I just wanted you to know that you are turning out to be the most humane and sensitive president we’ve ever had in Ghana. You may not necessarily be the most competent (you will need to do a lot more to prove your competence). And you are definitely not the most upbeat. You seldom inspire confidence and your gaffes are getting to many of us. But I’ve realised that you are very humane and I am falling in love with that side of you.
Mr. President, I came to this conclusion when I heard that you had personally called my friend and colleague, Cyrus de-Graft Johnson to apologise after he was beaten up and burgled by those AMA goons.
The night before your call, I was working with Cyrus. In fact, if you care to know, I detailed him to go and report on the destruction of that unauthorised market that had sprung up near the Accra Mall. I was disgusted (and partially amused, I must say) when mid-way through his live report on radio, he started screaming in fear: “hey, what are you doing with my recorder?”
- Advertisement -
Obviously there was something wrong and when his phone suddenly went off, I realised he was in some serious trouble.
When he returned to the studio about an hour later, his shirt buttons were torn. He looked dirty and pretty well beaten. His phone, recorder and wallet had been taken away from him by those goons operating in the name of the AMA. You could tell he was traumatised. After we’d discussed (and laughed a bit about) what happened, I left the studio – thinking about how I could make a case for the company to get him a replacement phone.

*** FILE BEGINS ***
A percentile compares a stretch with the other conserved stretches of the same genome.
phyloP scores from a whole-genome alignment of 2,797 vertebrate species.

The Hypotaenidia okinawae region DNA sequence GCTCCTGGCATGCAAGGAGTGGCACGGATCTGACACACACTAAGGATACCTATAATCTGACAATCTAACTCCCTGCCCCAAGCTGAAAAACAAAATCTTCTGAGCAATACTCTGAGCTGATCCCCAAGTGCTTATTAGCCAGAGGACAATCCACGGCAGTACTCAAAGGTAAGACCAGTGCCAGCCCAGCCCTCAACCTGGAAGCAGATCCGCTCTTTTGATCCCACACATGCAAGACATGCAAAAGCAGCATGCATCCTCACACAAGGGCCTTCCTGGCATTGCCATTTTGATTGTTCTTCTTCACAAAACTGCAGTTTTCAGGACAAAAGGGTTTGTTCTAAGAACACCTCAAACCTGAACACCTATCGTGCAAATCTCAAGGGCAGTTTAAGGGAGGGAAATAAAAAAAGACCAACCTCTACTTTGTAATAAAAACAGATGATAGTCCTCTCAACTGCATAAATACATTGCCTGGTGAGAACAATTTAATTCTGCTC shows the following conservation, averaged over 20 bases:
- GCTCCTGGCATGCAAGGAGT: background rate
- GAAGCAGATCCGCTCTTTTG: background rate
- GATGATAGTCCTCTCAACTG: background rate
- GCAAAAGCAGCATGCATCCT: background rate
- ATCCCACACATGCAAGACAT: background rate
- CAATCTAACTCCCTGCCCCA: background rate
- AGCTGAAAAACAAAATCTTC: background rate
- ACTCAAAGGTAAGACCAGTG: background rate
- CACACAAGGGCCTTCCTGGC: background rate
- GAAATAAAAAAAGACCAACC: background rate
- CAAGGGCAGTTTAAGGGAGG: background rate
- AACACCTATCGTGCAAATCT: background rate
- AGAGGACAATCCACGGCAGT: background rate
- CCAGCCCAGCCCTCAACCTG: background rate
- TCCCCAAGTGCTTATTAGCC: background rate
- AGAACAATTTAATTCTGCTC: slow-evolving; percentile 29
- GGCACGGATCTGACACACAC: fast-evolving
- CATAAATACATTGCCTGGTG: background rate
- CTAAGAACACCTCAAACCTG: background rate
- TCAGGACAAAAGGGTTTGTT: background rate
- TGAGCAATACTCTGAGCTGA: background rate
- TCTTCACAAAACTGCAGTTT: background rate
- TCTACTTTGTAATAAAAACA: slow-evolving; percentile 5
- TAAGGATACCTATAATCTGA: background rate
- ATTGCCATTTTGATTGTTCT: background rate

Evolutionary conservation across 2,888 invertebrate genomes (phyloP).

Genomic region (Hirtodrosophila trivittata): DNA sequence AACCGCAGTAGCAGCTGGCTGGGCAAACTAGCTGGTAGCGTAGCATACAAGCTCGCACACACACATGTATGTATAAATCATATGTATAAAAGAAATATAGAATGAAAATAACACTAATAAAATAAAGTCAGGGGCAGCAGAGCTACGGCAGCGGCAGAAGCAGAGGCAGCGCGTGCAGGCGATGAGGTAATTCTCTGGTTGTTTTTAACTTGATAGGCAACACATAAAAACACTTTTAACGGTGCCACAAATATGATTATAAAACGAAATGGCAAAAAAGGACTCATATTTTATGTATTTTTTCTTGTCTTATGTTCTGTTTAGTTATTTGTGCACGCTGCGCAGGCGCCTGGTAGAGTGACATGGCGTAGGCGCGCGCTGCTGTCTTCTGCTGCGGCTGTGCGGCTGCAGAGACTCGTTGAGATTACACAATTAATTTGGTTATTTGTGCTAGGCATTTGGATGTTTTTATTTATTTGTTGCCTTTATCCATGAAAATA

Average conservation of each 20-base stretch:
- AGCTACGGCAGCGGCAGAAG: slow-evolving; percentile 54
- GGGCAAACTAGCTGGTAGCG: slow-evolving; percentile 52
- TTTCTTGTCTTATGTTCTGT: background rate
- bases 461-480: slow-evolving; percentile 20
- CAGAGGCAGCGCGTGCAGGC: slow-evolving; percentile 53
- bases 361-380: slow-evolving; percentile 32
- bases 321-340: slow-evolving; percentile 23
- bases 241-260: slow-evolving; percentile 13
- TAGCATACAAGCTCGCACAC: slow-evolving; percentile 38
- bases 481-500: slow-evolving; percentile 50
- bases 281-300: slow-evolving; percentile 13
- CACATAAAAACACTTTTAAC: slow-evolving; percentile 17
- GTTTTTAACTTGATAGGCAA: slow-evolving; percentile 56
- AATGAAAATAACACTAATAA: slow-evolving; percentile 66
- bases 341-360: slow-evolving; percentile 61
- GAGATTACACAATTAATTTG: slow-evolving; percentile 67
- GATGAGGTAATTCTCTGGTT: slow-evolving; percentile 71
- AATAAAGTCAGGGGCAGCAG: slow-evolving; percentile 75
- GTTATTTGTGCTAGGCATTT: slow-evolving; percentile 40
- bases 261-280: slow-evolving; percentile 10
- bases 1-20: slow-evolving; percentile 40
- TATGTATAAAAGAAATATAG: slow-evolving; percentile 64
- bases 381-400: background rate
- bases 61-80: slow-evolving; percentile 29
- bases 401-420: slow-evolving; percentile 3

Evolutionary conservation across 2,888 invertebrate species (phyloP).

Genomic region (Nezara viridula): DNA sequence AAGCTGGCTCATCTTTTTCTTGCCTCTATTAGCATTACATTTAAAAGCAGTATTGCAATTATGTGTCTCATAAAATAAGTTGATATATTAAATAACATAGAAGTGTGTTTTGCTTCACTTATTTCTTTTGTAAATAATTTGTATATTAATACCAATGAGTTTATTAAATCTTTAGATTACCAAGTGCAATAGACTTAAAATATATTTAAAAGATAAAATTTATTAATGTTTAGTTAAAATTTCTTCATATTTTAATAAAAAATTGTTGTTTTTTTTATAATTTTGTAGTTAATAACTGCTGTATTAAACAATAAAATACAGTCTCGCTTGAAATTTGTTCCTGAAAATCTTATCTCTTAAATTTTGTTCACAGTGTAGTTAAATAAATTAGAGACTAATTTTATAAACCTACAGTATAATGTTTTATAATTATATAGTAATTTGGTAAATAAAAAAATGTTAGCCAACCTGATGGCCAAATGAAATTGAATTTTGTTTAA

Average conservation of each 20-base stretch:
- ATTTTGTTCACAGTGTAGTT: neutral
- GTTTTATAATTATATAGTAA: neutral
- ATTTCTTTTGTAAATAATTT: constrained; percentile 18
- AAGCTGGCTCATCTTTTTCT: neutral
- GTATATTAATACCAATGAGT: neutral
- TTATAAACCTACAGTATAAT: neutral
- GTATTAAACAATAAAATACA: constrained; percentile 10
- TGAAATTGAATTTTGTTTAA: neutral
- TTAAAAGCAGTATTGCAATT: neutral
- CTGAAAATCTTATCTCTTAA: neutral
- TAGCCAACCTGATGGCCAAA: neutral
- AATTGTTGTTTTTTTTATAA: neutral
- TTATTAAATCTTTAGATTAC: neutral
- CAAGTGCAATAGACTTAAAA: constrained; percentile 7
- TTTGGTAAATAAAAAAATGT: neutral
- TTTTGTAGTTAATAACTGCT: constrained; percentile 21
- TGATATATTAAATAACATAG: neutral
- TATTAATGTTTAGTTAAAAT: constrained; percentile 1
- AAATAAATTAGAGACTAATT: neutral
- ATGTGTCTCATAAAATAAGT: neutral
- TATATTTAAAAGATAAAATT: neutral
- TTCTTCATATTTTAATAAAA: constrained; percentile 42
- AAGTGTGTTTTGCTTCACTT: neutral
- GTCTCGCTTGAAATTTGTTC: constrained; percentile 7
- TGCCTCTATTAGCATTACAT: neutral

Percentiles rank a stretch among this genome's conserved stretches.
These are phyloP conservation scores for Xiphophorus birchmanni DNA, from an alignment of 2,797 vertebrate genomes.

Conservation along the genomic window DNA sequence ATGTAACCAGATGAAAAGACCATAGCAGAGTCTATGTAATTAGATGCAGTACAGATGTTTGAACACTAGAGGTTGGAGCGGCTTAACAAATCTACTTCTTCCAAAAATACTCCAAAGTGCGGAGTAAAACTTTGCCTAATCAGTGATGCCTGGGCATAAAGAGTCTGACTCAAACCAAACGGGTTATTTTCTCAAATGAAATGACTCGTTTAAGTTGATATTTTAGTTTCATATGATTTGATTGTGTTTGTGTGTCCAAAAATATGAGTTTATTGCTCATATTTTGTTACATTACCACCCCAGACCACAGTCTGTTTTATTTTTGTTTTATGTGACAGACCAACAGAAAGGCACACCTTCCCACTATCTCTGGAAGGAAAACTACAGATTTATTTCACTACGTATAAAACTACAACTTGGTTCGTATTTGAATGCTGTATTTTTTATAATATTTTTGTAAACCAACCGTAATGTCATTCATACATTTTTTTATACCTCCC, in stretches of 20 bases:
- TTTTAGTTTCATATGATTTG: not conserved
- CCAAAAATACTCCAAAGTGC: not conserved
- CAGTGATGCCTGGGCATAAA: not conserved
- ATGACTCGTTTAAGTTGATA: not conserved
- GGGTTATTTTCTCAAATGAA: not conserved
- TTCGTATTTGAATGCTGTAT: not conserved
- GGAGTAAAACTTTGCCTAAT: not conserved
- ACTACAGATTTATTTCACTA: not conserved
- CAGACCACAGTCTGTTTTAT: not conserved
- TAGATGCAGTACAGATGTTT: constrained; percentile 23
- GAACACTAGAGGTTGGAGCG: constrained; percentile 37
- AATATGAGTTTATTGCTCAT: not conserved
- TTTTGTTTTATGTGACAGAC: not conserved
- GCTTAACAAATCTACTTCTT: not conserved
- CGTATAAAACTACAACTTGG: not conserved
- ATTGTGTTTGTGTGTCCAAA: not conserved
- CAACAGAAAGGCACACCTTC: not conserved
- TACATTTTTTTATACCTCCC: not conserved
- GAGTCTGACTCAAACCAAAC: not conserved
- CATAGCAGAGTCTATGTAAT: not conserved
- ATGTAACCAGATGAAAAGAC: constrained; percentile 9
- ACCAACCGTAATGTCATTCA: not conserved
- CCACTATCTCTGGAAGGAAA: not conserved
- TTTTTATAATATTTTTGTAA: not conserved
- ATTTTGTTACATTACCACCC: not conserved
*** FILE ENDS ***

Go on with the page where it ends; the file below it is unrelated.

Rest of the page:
Imagine my surprise and delight when the next day I heard that you had called him to say “sorry”. You also promised to instruct the mayor of Accra make sure that Cyrus got his belongings back. Thanks to you, Cyrus’ phone and recorder have been returned. But his wallet, stashed with a lot of money, is still with the AMA agents.
I am pretty sure that if you had not intervened, the AMA and its mayor would have treated Cyrus as a nuisance who deserved what he got. I don’t remember any of our past leaders calling an ordinary citizen (brutalised by agents of the state) to say “sorry”.
With that singular gesture, Mr. President, you’ve shown beyond any doubt that you are sincere and you just don’t want to lord it over us and govern like an African chieftain. You’ve demonstrated that in you, we have a down-to-earth, humane and sensitive leader.
I appreciate that and I am certain most Ghanaians feel the same way too. As I doff my hat to you, I urge you to be as humane to all Ghanaians as you’ve shown to Cyrus. I hope it wasn’t just a one-off incident and that as you occupy the highest office in the land you will personally intervene when you hear an injustice has been committed against any ordinary citizen.
Step in when you see your compatriots in distress. Be sympathetic and sensitive. Don’t tell us we are broke because we are lazy. Don’t allow your ministers (and other top agents of the state) to use their powers to intimidate hapless souls – as they did to a man like Hodari Okai.
Once again, Mr. President – on behalf of Cyrus – I say thank you for demonstrating such sensitivity and fellow-feeling.
PS: I should have written this much earlier. But I decided to hold on to it until you returned from that useless NAM summit. But, Mr. President, it might interest you to know that a few days after you called Cyrus to apologise, he was attacked by a gang of robbers on a motorbike. The incident occurred one early evening last week – right in front of JOY FM. They took his phone away and inflicted a couple of cutlass wounds on him. I don’t expect you to call Cyrus to apologise again. But please take action to fulfil your promise to reduce armed robberies to the barest minimum. We are living in fear. I can’t take my wife for walks in the evening anymore.